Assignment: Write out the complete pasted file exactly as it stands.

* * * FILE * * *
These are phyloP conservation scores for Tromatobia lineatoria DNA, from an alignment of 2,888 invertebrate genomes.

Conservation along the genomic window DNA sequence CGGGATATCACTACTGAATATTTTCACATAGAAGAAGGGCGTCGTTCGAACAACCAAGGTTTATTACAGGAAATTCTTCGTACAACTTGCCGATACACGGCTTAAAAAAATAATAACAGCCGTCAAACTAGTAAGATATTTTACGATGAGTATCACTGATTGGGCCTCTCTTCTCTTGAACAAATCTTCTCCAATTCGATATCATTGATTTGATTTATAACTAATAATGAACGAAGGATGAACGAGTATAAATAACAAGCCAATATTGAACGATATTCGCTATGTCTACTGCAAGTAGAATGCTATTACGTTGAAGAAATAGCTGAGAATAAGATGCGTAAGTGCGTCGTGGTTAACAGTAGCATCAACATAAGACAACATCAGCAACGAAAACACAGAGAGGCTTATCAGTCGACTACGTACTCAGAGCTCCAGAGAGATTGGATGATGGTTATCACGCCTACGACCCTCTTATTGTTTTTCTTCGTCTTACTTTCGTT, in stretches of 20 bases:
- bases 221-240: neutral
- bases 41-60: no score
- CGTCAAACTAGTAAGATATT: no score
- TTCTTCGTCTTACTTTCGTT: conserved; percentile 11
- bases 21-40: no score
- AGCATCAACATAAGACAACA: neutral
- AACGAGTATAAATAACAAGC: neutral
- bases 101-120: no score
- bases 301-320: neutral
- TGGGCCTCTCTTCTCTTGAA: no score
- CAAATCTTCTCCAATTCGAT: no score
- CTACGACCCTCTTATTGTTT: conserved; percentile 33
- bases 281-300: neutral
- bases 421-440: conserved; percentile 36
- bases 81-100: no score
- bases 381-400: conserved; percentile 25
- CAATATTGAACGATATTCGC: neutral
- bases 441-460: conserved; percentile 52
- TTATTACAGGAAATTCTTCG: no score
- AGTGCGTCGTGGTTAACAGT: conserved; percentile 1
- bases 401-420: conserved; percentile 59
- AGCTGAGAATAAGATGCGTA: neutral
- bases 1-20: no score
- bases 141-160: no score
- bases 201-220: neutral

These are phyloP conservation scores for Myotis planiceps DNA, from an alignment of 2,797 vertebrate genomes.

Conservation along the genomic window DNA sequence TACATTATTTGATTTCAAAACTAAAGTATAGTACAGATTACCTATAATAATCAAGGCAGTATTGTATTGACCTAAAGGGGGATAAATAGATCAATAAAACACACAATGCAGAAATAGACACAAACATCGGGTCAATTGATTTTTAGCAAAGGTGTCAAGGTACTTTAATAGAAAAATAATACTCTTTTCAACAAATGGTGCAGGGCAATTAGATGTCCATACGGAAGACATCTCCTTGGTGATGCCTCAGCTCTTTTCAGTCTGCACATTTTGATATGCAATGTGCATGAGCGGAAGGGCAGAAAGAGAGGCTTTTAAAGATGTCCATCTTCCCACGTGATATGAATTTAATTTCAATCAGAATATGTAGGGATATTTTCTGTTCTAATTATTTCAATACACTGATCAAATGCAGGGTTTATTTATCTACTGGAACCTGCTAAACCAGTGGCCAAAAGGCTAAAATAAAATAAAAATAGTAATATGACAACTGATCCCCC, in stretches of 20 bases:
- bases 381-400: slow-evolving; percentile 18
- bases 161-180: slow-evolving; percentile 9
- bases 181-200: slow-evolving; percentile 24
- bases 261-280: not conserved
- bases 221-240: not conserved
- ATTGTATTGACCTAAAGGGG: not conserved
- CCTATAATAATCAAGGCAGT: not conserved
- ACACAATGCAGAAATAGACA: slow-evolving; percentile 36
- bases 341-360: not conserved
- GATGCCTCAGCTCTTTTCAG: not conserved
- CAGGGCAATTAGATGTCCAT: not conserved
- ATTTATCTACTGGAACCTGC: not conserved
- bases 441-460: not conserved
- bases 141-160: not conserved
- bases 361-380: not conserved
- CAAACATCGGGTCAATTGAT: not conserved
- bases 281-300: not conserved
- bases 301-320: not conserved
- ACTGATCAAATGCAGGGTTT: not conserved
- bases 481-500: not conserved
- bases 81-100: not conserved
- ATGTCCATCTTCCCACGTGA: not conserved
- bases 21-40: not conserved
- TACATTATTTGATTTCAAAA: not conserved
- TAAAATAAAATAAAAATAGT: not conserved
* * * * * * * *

These are phyloP conservation scores for Tromatobia lineatoria DNA, from an alignment of 2,888 invertebrate genomes.

Conservation along the genomic window DNA sequence CGGGATATCACTACTGAATATTTTCACATAGAAGAAGGGCGTCGTTCGAACAACCAAGGTTTATTACAGGAAATTCTTCGTACAACTTGCCGATACACGGCTTAAAAAAATAATAACAGCCGTCAAACTAGTAAGATATTTTACGATGAGTATCACTGATTGGGCCTCTCTTCTCTTGAACAAATCTTCTCCAATTCGATATCATTGATTTGATTTATAACTAATAATGAACGAAGGATGAACGAGTATAAATAACAAGCCAATATTGAACGATATTCGCTATGTCTACTGCAAGTAGAATGCTATTACGTTGAAGAAATAGCTGAGAATAAGATGCGTAAGTGCGTCGTGGTTAACAGTAGCATCAACATAAGACAACATCAGCAACGAAAACACAGAGAGGCTTATCAGTCGACTACGTACTCAGAGCTCCAGAGAGATTGGATGATGGTTATCACGCCTACGACCCTCTTATTGTTTTTCTTCGTCTTACTTTCGTT, in stretches of 20 bases:
- bases 221-240: neutral
- bases 41-60: no score
- CGTCAAACTAGTAAGATATT: no score
- TTCTTCGTCTTACTTTCGTT: conserved; percentile 11
- bases 21-40: no score
- AGCATCAACATAAGACAACA: neutral
- AACGAGTATAAATAACAAGC: neutral
- bases 101-120: no score
- bases 301-320: neutral
- TGGGCCTCTCTTCTCTTGAA: no score
- CAAATCTTCTCCAATTCGAT: no score
- CTACGACCCTCTTATTGTTT: conserved; percentile 33
- bases 281-300: neutral
- bases 421-440: conserved; percentile 36
- bases 81-100: no score
- bases 381-400: conserved; percentile 25
- CAATATTGAACGATATTCGC: neutral
- bases 441-460: conserved; percentile 52
- TTATTACAGGAAATTCTTCG: no score
- AGTGCGTCGTGGTTAACAGT: conserved; percentile 1
- bases 401-420: conserved; percentile 59
- AGCTGAGAATAAGATGCGTA: neutral
- bases 1-20: no score
- bases 141-160: no score
- bases 201-220: neutral

These are phyloP conservation scores for Myotis planiceps DNA, from an alignment of 2,797 vertebrate genomes.

Conservation along the genomic window DNA sequence TACATTATTTGATTTCAAAACTAAAGTATAGTACAGATTACCTATAATAATCAAGGCAGTATTGTATTGACCTAAAGGGGGATAAATAGATCAATAAAACACACAATGCAGAAATAGACACAAACATCGGGTCAATTGATTTTTAGCAAAGGTGTCAAGGTACTTTAATAGAAAAATAATACTCTTTTCAACAAATGGTGCAGGGCAATTAGATGTCCATACGGAAGACATCTCCTTGGTGATGCCTCAGCTCTTTTCAGTCTGCACATTTTGATATGCAATGTGCATGAGCGGAAGGGCAGAAAGAGAGGCTTTTAAAGATGTCCATCTTCCCACGTGATATGAATTTAATTTCAATCAGAATATGTAGGGATATTTTCTGTTCTAATTATTTCAATACACTGATCAAATGCAGGGTTTATTTATCTACTGGAACCTGCTAAACCAGTGGCCAAAAGGCTAAAATAAAATAAAAATAGTAATATGACAACTGATCCCCC, in stretches of 20 bases:
- bases 381-400: slow-evolving; percentile 18
- bases 161-180: slow-evolving; percentile 9
- bases 181-200: slow-evolving; percentile 24
- bases 261-280: not conserved
- bases 221-240: not conserved
- ATTGTATTGACCTAAAGGGG: not conserved
- CCTATAATAATCAAGGCAGT: not conserved
- ACACAATGCAGAAATAGACA: slow-evolving; percentile 36
- bases 341-360: not conserved
- GATGCCTCAGCTCTTTTCAG: not conserved
- CAGGGCAATTAGATGTCCAT: not conserved
- ATTTATCTACTGGAACCTGC: not conserved
- bases 441-460: not conserved
- bases 141-160: not conserved
- bases 361-380: not conserved
- CAAACATCGGGTCAATTGAT: not conserved
- bases 281-300: not conserved
- bases 301-320: not conserved
- ACTGATCAAATGCAGGGTTT: not conserved
- bases 481-500: not conserved
- bases 81-100: not conserved
- ATGTCCATCTTCCCACGTGA: not conserved
- bases 21-40: not conserved
- TACATTATTTGATTTCAAAA: not conserved
- TAAAATAAAATAAAAATAGT: not conserved